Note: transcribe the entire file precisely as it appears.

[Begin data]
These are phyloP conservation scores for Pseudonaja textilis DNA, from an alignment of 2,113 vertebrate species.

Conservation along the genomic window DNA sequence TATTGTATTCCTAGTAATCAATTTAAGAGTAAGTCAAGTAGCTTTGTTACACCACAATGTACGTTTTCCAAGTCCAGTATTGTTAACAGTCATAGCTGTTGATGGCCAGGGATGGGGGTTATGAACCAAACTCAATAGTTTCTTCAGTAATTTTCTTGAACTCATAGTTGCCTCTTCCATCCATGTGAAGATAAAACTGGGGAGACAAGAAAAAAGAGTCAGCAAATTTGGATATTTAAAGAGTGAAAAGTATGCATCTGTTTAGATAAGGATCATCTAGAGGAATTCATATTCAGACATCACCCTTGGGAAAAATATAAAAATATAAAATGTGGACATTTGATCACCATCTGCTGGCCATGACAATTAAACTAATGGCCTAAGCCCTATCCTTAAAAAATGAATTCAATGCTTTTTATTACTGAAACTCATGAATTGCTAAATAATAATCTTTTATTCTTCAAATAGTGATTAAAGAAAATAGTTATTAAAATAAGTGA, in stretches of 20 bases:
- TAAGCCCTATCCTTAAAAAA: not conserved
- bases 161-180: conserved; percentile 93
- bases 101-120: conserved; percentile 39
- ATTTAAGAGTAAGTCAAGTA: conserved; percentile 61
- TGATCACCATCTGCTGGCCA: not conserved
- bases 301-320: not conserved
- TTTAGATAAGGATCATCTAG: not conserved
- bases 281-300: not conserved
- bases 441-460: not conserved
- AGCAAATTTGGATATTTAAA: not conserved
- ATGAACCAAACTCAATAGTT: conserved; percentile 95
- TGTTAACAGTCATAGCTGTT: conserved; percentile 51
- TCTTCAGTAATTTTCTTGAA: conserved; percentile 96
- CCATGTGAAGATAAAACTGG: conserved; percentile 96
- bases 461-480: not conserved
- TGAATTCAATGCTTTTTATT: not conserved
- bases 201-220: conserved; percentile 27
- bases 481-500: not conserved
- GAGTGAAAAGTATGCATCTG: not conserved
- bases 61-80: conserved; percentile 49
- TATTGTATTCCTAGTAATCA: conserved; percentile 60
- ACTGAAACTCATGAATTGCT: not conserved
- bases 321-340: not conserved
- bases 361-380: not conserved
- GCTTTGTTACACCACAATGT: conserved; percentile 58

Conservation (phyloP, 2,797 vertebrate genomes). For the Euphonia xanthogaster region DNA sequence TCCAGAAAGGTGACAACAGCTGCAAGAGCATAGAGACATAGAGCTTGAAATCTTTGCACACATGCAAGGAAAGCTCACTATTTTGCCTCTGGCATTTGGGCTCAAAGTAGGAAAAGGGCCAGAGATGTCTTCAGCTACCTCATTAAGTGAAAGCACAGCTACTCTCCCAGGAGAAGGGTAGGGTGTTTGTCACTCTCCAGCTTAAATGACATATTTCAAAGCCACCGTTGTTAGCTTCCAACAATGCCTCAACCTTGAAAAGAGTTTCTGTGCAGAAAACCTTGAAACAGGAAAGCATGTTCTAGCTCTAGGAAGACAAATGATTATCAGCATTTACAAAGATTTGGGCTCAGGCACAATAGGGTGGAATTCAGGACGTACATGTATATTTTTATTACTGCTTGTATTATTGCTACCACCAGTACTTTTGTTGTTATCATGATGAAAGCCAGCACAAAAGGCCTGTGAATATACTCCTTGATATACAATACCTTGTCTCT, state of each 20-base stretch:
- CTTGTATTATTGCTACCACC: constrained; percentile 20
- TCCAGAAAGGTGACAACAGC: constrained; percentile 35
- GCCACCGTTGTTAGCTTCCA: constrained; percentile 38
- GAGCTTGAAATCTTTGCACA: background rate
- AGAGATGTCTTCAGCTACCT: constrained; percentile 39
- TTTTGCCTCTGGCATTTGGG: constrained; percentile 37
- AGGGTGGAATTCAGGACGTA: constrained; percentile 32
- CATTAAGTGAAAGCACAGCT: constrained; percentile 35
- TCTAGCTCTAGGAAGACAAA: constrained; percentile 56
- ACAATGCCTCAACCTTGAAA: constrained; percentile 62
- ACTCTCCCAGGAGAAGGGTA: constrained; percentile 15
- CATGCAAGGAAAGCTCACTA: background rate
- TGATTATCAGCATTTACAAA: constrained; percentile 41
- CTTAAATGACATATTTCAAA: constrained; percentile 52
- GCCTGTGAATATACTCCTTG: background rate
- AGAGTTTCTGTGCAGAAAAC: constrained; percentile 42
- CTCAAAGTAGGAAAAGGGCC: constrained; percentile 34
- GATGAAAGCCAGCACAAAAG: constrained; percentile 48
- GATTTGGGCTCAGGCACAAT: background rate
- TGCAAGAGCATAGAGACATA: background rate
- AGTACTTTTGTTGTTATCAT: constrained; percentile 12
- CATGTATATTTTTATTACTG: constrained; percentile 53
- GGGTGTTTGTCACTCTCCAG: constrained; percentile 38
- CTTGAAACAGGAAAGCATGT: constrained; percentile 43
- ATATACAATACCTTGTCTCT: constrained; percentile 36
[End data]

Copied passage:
These are phyloP conservation scores for Pseudonaja textilis DNA, from an alignment of 2,113 vertebrate species.

Conservation along the genomic window DNA sequence TATTGTATTCCTAGTAATCAATTTAAGAGTAAGTCAAGTAGCTTTGTTACACCACAATGTACGTTTTCCAAGTCCAGTATTGTTAACAGTCATAGCTGTTGATGGCCAGGGATGGGGGTTATGAACCAAACTCAATAGTTTCTTCAGTAATTTTCTTGAACTCATAGTTGCCTCTTCCATCCATGTGAAGATAAAACTGGGGAGACAAGAAAAAAGAGTCAGCAAATTTGGATATTTAAAGAGTGAAAAGTATGCATCTGTTTAGATAAGGATCATCTAGAGGAATTCATATTCAGACATCACCCTTGGGAAAAATATAAAAATATAAAATGTGGACATTTGATCACCATCTGCTGGCCATGACAATTAAACTAATGGCCTAAGCCCTATCCTTAAAAAATGAATTCAATGCTTTTTATTACTGAAACTCATGAATTGCTAAATAATAATCTTTTATTCTTCAAATAGTGATTAAAGAAAATAGTTATTAAAATAAGTGA, in stretches of 20 bases:
- TAAGCCCTATCCTTAAAAAA: not conserved
- bases 161-180: conserved; percentile 93
- bases 101-120: conserved; percentile 39
- ATTTAAGAGTAAGTCAAGTA: conserved; percentile 61
- TGATCACCATCTGCTGGCCA: not conserved
- bases 301-320: not conserved
- TTTAGATAAGGATCATCTAG: not conserved
- bases 281-300: not conserved
- bases 441-460: not conserved
- AGCAAATTTGGATATTTAAA: not conserved
- ATGAACCAAACTCAATAGTT: conserved; percentile 95
- TGTTAACAGTCATAGCTGTT: conserved; percentile 51
- TCTTCAGTAATTTTCTTGAA: conserved; percentile 96
- CCATGTGAAGATAAAACTGG: conserved; percentile 96
- bases 461-480: not conserved
- TGAATTCAATGCTTTTTATT: not conserved
- bases 201-220: conserved; percentile 27
- bases 481-500: not conserved
- GAGTGAAAAGTATGCATCTG: not conserved
- bases 61-80: conserved; percentile 49
- TATTGTATTCCTAGTAATCA: conserved; percentile 60
- ACTGAAACTCATGAATTGCT: not conserved
- bases 321-340: not conserved
- bases 361-380: not conserved
- GCTTTGTTACACCACAATGT: conserved; percentile 58

Conservation (phyloP, 2,797 vertebrate genomes). For the Euphonia xanthogaster region DNA sequence TCCAGAAAGGTGACAACAGCTGCAAGAGCATAGAGACATAGAGCTTGAAATCTTTGCACACATGCAAGGAAAGCTCACTATTTTGCCTCTGGCATTTGGGCTCAAAGTAGGAAAAGGGCCAGAGATGTCTTCAGCTACCTCATTAAGTGAAAGCACAGCTACTCTCCCAGGAGAAGGGTAGGGTGTTTGTCACTCTCCAGCTTAAATGACATATTTCAAAGCCACCGTTGTTAGCTTCCAACAATGCCTCAACCTTGAAAAGAGTTTCTGTGCAGAAAACCTTGAAACAGGAAAGCATGTTCTAGCTCTAGGAAGACAAATGATTATCAGCATTTACAAAGATTTGGGCTCAGGCACAATAGGGTGGAATTCAGGACGTACATGTATATTTTTATTACTGCTTGTATTATTGCTACCACCAGTACTTTTGTTGTTATCATGATGAAAGCCAGCACAAAAGGCCTGTGAATATACTCCTTGATATACAATACCTTGTCTCT, state of each 20-base stretch:
- CTTGTATTATTGCTACCACC: constrained; percentile 20
- TCCAGAAAGGTGACAACAGC: constrained; percentile 35
- GCCACCGTTGTTAGCTTCCA: constrained; percentile 38
- GAGCTTGAAATCTTTGCACA: background rate
- AGAGATGTCTTCAGCTACCT: constrained; percentile 39
- TTTTGCCTCTGGCATTTGGG: constrained; percentile 37
- AGGGTGGAATTCAGGACGTA: constrained; percentile 32
- CATTAAGTGAAAGCACAGCT: constrained; percentile 35
- TCTAGCTCTAGGAAGACAAA: constrained; percentile 56
- ACAATGCCTCAACCTTGAAA: constrained; percentile 62
- ACTCTCCCAGGAGAAGGGTA: constrained; percentile 15
- CATGCAAGGAAAGCTCACTA: background rate
- TGATTATCAGCATTTACAAA: constrained; percentile 41
- CTTAAATGACATATTTCAAA: constrained; percentile 52
- GCCTGTGAATATACTCCTTG: background rate
- AGAGTTTCTGTGCAGAAAAC: constrained; percentile 42
- CTCAAAGTAGGAAAAGGGCC: constrained; percentile 34
- GATGAAAGCCAGCACAAAAG: constrained; percentile 48
- GATTTGGGCTCAGGCACAAT: background rate
- TGCAAGAGCATAGAGACATA: background rate
- AGTACTTTTGTTGTTATCAT: constrained; percentile 12
- CATGTATATTTTTATTACTG: constrained; percentile 53
- GGGTGTTTGTCACTCTCCAG: constrained; percentile 38
- CTTGAAACAGGAAAGCATGT: constrained; percentile 43
- ATATACAATACCTTGTCTCT: constrained; percentile 36